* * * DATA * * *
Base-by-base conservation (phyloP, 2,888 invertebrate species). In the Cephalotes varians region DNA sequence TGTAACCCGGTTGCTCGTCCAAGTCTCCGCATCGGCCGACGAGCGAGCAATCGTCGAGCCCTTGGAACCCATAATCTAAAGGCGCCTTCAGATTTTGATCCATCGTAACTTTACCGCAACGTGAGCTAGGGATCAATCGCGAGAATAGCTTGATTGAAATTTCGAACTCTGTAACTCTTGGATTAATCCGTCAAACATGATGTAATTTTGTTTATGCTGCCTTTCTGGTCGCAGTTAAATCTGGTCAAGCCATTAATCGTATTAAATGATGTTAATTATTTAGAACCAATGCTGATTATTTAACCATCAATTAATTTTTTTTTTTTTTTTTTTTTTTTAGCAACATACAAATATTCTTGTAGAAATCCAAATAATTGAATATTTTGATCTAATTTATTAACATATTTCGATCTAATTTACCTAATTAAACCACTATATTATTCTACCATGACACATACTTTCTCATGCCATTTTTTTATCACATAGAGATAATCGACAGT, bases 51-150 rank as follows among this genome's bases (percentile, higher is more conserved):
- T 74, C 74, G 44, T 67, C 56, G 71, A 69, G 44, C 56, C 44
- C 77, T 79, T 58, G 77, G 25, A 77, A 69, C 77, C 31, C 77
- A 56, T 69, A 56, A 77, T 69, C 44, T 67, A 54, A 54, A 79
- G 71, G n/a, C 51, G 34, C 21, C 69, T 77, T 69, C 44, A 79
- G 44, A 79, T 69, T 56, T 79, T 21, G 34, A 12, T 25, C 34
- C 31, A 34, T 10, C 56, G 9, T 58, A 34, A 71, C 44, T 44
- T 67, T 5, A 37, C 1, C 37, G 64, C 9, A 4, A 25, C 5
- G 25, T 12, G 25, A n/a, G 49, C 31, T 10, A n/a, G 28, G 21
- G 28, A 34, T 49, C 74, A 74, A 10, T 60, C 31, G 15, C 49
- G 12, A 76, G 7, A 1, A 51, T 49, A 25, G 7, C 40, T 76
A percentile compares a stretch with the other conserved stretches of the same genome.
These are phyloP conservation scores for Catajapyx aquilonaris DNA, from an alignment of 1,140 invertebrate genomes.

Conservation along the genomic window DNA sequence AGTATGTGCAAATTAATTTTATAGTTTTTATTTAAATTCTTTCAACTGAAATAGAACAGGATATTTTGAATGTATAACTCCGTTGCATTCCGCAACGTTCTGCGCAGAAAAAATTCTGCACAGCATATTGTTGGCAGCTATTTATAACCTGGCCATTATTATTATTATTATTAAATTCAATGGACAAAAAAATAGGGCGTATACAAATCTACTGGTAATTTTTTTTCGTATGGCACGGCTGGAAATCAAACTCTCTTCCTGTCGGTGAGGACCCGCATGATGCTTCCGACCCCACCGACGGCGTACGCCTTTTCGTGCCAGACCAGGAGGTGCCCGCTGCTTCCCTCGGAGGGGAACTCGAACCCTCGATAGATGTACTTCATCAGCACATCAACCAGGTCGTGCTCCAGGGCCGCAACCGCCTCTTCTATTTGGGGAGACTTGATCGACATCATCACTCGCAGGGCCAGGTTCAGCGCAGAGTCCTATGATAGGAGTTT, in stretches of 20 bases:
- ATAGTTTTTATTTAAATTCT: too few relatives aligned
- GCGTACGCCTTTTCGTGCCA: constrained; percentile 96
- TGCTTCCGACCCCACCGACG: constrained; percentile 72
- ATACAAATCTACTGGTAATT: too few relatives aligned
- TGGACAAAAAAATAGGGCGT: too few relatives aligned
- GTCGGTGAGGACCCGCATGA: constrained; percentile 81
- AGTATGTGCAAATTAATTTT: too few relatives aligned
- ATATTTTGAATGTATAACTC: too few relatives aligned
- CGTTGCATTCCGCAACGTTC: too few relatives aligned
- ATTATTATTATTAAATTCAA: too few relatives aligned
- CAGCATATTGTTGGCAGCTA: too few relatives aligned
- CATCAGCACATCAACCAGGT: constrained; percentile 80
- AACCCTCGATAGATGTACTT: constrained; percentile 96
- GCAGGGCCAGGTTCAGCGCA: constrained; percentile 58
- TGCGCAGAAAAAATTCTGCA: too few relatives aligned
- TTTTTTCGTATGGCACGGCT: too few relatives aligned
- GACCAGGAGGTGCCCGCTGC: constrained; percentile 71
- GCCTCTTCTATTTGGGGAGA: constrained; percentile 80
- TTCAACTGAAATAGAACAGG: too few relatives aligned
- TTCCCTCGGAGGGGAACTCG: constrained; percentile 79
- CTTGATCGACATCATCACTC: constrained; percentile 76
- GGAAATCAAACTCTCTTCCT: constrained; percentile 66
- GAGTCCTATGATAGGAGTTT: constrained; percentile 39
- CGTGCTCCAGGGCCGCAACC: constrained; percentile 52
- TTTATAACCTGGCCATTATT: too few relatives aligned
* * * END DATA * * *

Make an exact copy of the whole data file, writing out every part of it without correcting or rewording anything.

Base-by-base conservation (phyloP, 2,888 invertebrate species). In the Cephalotes varians region DNA sequence TGTAACCCGGTTGCTCGTCCAAGTCTCCGCATCGGCCGACGAGCGAGCAATCGTCGAGCCCTTGGAACCCATAATCTAAAGGCGCCTTCAGATTTTGATCCATCGTAACTTTACCGCAACGTGAGCTAGGGATCAATCGCGAGAATAGCTTGATTGAAATTTCGAACTCTGTAACTCTTGGATTAATCCGTCAAACATGATGTAATTTTGTTTATGCTGCCTTTCTGGTCGCAGTTAAATCTGGTCAAGCCATTAATCGTATTAAATGATGTTAATTATTTAGAACCAATGCTGATTATTTAACCATCAATTAATTTTTTTTTTTTTTTTTTTTTTTTAGCAACATACAAATATTCTTGTAGAAATCCAAATAATTGAATATTTTGATCTAATTTATTAACATATTTCGATCTAATTTACCTAATTAAACCACTATATTATTCTACCATGACACATACTTTCTCATGCCATTTTTTTATCACATAGAGATAATCGACAGT, bases 51-150 rank as follows among this genome's bases (percentile, higher is more conserved):
- T 74, C 74, G 44, T 67, C 56, G 71, A 69, G 44, C 56, C 44
- C 77, T 79, T 58, G 77, G 25, A 77, A 69, C 77, C 31, C 77
- A 56, T 69, A 56, A 77, T 69, C 44, T 67, A 54, A 54, A 79
- G 71, G n/a, C 51, G 34, C 21, C 69, T 77, T 69, C 44, A 79
- G 44, A 79, T 69, T 56, T 79, T 21, G 34, A 12, T 25, C 34
- C 31, A 34, T 10, C 56, G 9, T 58, A 34, A 71, C 44, T 44
- T 67, T 5, A 37, C 1, C 37, G 64, C 9, A 4, A 25, C 5
- G 25, T 12, G 25, A n/a, G 49, C 31, T 10, A n/a, G 28, G 21
- G 28, A 34, T 49, C 74, A 74, A 10, T 60, C 31, G 15, C 49
- G 12, A 76, G 7, A 1, A 51, T 49, A 25, G 7, C 40, T 76
A percentile compares a stretch with the other conserved stretches of the same genome.
These are phyloP conservation scores for Catajapyx aquilonaris DNA, from an alignment of 1,140 invertebrate genomes.

Conservation along the genomic window DNA sequence AGTATGTGCAAATTAATTTTATAGTTTTTATTTAAATTCTTTCAACTGAAATAGAACAGGATATTTTGAATGTATAACTCCGTTGCATTCCGCAACGTTCTGCGCAGAAAAAATTCTGCACAGCATATTGTTGGCAGCTATTTATAACCTGGCCATTATTATTATTATTATTAAATTCAATGGACAAAAAAATAGGGCGTATACAAATCTACTGGTAATTTTTTTTCGTATGGCACGGCTGGAAATCAAACTCTCTTCCTGTCGGTGAGGACCCGCATGATGCTTCCGACCCCACCGACGGCGTACGCCTTTTCGTGCCAGACCAGGAGGTGCCCGCTGCTTCCCTCGGAGGGGAACTCGAACCCTCGATAGATGTACTTCATCAGCACATCAACCAGGTCGTGCTCCAGGGCCGCAACCGCCTCTTCTATTTGGGGAGACTTGATCGACATCATCACTCGCAGGGCCAGGTTCAGCGCAGAGTCCTATGATAGGAGTTT, in stretches of 20 bases:
- ATAGTTTTTATTTAAATTCT: too few relatives aligned
- GCGTACGCCTTTTCGTGCCA: constrained; percentile 96
- TGCTTCCGACCCCACCGACG: constrained; percentile 72
- ATACAAATCTACTGGTAATT: too few relatives aligned
- TGGACAAAAAAATAGGGCGT: too few relatives aligned
- GTCGGTGAGGACCCGCATGA: constrained; percentile 81
- AGTATGTGCAAATTAATTTT: too few relatives aligned
- ATATTTTGAATGTATAACTC: too few relatives aligned
- CGTTGCATTCCGCAACGTTC: too few relatives aligned
- ATTATTATTATTAAATTCAA: too few relatives aligned
- CAGCATATTGTTGGCAGCTA: too few relatives aligned
- CATCAGCACATCAACCAGGT: constrained; percentile 80
- AACCCTCGATAGATGTACTT: constrained; percentile 96
- GCAGGGCCAGGTTCAGCGCA: constrained; percentile 58
- TGCGCAGAAAAAATTCTGCA: too few relatives aligned
- TTTTTTCGTATGGCACGGCT: too few relatives aligned
- GACCAGGAGGTGCCCGCTGC: constrained; percentile 71
- GCCTCTTCTATTTGGGGAGA: constrained; percentile 80
- TTCAACTGAAATAGAACAGG: too few relatives aligned
- TTCCCTCGGAGGGGAACTCG: constrained; percentile 79
- CTTGATCGACATCATCACTC: constrained; percentile 76
- GGAAATCAAACTCTCTTCCT: constrained; percentile 66
- GAGTCCTATGATAGGAGTTT: constrained; percentile 39
- CGTGCTCCAGGGCCGCAACC: constrained; percentile 52
- TTTATAACCTGGCCATTATT: too few relatives aligned